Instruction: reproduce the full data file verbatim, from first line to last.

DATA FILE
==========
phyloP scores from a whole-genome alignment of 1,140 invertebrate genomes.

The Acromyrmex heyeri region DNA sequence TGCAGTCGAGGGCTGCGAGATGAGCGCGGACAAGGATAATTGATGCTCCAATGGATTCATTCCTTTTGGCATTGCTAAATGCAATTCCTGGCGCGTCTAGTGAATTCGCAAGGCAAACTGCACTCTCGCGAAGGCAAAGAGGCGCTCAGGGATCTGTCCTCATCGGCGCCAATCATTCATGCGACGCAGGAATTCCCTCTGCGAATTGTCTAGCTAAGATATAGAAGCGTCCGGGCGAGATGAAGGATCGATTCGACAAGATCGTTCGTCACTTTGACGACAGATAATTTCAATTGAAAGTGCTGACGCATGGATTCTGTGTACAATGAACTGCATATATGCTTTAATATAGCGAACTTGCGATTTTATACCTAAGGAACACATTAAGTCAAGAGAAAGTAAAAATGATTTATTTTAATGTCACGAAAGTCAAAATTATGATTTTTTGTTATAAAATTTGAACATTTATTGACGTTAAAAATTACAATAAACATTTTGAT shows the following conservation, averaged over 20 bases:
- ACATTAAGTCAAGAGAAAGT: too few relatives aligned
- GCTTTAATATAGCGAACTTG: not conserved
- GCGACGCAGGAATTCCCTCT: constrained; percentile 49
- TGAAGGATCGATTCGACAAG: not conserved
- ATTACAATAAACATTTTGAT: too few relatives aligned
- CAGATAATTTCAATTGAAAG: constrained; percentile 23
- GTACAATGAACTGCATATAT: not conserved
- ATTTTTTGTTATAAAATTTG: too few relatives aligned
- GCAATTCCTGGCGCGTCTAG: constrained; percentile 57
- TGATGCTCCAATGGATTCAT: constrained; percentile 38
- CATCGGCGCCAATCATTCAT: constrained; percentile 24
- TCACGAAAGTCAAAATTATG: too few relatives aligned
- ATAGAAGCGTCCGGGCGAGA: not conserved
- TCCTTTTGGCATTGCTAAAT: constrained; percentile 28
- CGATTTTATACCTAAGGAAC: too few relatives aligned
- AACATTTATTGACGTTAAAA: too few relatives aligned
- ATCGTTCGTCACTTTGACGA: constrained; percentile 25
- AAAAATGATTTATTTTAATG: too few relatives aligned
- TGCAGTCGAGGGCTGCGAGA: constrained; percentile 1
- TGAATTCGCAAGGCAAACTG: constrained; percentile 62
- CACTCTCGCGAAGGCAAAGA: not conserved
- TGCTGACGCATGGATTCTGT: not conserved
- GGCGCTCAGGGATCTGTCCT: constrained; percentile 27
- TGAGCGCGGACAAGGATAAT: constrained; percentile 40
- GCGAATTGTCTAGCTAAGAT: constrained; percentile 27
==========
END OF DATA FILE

phyloP scores from a whole-genome alignment of 1,140 invertebrate genomes.

The Acromyrmex heyeri region DNA sequence TGCAGTCGAGGGCTGCGAGATGAGCGCGGACAAGGATAATTGATGCTCCAATGGATTCATTCCTTTTGGCATTGCTAAATGCAATTCCTGGCGCGTCTAGTGAATTCGCAAGGCAAACTGCACTCTCGCGAAGGCAAAGAGGCGCTCAGGGATCTGTCCTCATCGGCGCCAATCATTCATGCGACGCAGGAATTCCCTCTGCGAATTGTCTAGCTAAGATATAGAAGCGTCCGGGCGAGATGAAGGATCGATTCGACAAGATCGTTCGTCACTTTGACGACAGATAATTTCAATTGAAAGTGCTGACGCATGGATTCTGTGTACAATGAACTGCATATATGCTTTAATATAGCGAACTTGCGATTTTATACCTAAGGAACACATTAAGTCAAGAGAAAGTAAAAATGATTTATTTTAATGTCACGAAAGTCAAAATTATGATTTTTTGTTATAAAATTTGAACATTTATTGACGTTAAAAATTACAATAAACATTTTGAT shows the following conservation, averaged over 20 bases:
- ACATTAAGTCAAGAGAAAGT: too few relatives aligned
- GCTTTAATATAGCGAACTTG: not conserved
- GCGACGCAGGAATTCCCTCT: constrained; percentile 49
- TGAAGGATCGATTCGACAAG: not conserved
- ATTACAATAAACATTTTGAT: too few relatives aligned
- CAGATAATTTCAATTGAAAG: constrained; percentile 23
- GTACAATGAACTGCATATAT: not conserved
- ATTTTTTGTTATAAAATTTG: too few relatives aligned
- GCAATTCCTGGCGCGTCTAG: constrained; percentile 57
- TGATGCTCCAATGGATTCAT: constrained; percentile 38
- CATCGGCGCCAATCATTCAT: constrained; percentile 24
- TCACGAAAGTCAAAATTATG: too few relatives aligned
- ATAGAAGCGTCCGGGCGAGA: not conserved
- TCCTTTTGGCATTGCTAAAT: constrained; percentile 28
- CGATTTTATACCTAAGGAAC: too few relatives aligned
- AACATTTATTGACGTTAAAA: too few relatives aligned
- ATCGTTCGTCACTTTGACGA: constrained; percentile 25
- AAAAATGATTTATTTTAATG: too few relatives aligned
- TGCAGTCGAGGGCTGCGAGA: constrained; percentile 1
- TGAATTCGCAAGGCAAACTG: constrained; percentile 62
- CACTCTCGCGAAGGCAAAGA: not conserved
- TGCTGACGCATGGATTCTGT: not conserved
- GGCGCTCAGGGATCTGTCCT: constrained; percentile 27
- TGAGCGCGGACAAGGATAAT: constrained; percentile 40
- GCGAATTGTCTAGCTAAGAT: constrained; percentile 27